Wednesday, 16 November 2016



Thus, when the family is Christian, the Eucharist can maintain unity in it; It can also restore it if some of its members have been unhappy enough to disturb it. But what! is this all, O Christian soul, and will the family owe nothing more to the Divine Eucharist? Hitherto I have only had in view those happy days in which cruel losses have not come to distress indissoluble affections, when around the common board no vacant place is found, when the patriarchal tent gives shelter to the entire tribe, when the family is still complete.

Alas ! how quickly these days pass away!

"Bitter death separates," says Holy Scripture—  It is especially bitter when it separates hearts which God Himself has united. One family is one life. Our life is torn with that of our neighbours, and we cry with S. Bernard, "Either why have we loved, or why have we lost ?"

We call. Death hears us not. We stretch forth our arms, and we embrace nothing. We weep, and our tears never console us.
O Christian soul, for the most bitter of all sorrows nothing less is needed than a God Who consoles ! The Eucharist consoles; and this is the third office which It performs in the bosom of the family.

The Eucharist consoles! It was, you know, the testament of the Saviour, and Jesus Christ only instituted It but to comfort those who were going to be made sorrowful by His death. Well, then, in like manner, when death afflicts us, It continues to be to us the testament, containing supreme consolation. It is certain that It especially suits our days of grief and mourning. It is then that It showers down upon us in more abundance Its holy riches. But not only does It console us, It also endeavours to take the place of those who are no longer with us. After they have departed It remains. Oh, how much better we feel then that the Lord, because He is All in all, can also take the place of all in all.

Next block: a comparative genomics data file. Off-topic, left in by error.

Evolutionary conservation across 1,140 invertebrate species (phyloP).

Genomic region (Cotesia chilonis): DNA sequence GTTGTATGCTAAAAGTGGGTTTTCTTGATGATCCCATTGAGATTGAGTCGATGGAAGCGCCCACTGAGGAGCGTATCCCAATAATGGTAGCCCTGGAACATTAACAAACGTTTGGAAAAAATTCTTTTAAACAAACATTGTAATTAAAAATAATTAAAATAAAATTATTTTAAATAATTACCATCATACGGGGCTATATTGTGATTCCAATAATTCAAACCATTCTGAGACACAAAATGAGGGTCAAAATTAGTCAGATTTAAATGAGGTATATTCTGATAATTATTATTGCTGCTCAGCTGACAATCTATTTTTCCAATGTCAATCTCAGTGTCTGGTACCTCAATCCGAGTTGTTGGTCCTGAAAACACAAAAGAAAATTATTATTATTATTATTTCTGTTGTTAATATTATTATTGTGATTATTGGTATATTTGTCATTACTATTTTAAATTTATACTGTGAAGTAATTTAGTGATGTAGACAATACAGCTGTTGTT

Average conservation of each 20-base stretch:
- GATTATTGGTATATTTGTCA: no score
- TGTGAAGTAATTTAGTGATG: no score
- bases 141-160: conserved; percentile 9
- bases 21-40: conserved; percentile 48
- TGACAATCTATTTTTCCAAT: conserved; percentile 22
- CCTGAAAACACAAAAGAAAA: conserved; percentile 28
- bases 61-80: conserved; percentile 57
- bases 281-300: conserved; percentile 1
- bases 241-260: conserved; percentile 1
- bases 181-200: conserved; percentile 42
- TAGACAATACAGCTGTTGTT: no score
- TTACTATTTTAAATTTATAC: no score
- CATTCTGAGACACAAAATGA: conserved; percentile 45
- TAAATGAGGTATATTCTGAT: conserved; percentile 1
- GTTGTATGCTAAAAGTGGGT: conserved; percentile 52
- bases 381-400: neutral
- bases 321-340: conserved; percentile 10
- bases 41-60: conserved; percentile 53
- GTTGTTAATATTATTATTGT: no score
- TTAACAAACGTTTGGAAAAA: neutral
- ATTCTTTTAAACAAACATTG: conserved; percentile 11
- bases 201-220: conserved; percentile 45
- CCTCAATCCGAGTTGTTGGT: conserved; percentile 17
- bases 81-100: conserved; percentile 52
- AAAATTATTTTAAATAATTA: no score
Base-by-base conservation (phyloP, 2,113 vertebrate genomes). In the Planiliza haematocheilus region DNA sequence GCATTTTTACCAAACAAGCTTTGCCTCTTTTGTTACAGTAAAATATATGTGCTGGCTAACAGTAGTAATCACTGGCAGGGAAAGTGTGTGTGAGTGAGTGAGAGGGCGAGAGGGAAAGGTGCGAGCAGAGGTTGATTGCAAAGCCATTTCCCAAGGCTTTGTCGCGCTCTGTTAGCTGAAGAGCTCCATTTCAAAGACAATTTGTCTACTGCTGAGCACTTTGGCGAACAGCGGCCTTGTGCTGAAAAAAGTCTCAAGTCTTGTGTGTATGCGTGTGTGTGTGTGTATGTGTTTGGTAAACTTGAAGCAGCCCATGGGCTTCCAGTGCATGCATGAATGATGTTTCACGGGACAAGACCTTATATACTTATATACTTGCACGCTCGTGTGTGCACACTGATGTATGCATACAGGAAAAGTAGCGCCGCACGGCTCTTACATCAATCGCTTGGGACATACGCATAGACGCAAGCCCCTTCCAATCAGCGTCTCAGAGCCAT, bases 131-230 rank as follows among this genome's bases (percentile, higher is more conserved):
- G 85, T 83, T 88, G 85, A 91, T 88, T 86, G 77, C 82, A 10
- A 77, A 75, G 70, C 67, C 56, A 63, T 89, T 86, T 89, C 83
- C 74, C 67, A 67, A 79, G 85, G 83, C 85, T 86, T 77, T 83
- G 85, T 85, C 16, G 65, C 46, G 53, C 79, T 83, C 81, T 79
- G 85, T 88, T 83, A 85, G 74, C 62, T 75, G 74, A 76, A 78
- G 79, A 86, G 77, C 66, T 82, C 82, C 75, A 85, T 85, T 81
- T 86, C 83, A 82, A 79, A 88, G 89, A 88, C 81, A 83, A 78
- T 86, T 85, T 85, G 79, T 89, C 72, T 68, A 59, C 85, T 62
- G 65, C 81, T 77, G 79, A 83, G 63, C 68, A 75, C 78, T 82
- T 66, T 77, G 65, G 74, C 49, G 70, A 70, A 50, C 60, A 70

"When the unhappy Anna, wife of Elcana, lamented to him that she continued barren, he answered her : " Am I not better to thee than ten children ?"

It appears to me, O Christian soul, that in our most cruel griefs the Eucharist speaks to us similar words: Am I not worth more to thee than those who are no longer ? Do they love more tenderly? Had they more grace, more beauty, more holiness, more power? "A mother can forget the child she brought into the world," but I have never forgotten thee.

The most sacred feelings often sleep in the heart of man, " I sleep, but my heart watcheth."t Am I not worth more to thee than those who are no longer?

At the same time, while trying to replace them with us, the Eucharist is far from wishing to rob us of their memory.

The God of the Eucharist is not only in the tabernacle where we pray and where we weep, He is also in heaven, where are gone before the souls which are dear to us. He is, also, by His love and by His grace, in those dark regions of expiation where, perhaps, these souls are still detained. From this, between them and us a sweet correspondence is established, of which the Eucharist is the link. In the same way that the Church is one, although dwelling at the same time in three worlds, militant on earth, suffering in purgatory, and triumphant in heaven; so the family remains one, although those who compose it are no longer under the same roof; and as the unity of the Church has the Eucharist for foundation, so it is still It which recomposes and reconstructs the family in the three worlds in which it is dispersed. O you who, with eyes full of tears, seek a father, a mother, a husband, a wife, a brother, a sister, a child, in the place where they are no longer, turn to the tabernacle. There the Lord is near you, and He is at the same time near them. It is in the Eucharistic union that your souls will embrace each other.

And now, O Christian soul, what shall I say in conclusion ? Assuredly your family is dear to you, and you owe to it much happiness. Not being able better to express to it your feelings of gratitude, you pray much for it. Never ask that it may be more prosperous or richer. Ask not." that the sons, as new plants, should surround the house ; that the daughters should be adorned as the temples, that the storehouses should be full, and the sheep fruitful!" David warns you that those who possess these good things are wrongly called happy." But rather ask for the happiness of your, family, that the God of the Eucharist may always be with it; with it to maintain unity, with it to restore it if it be troubled, with it to console it in the cruel hours, when death separates it. Happy, very happy, is the family which has for Lord and for God the God of the tabernacle, and the Lord who dwells on the altar.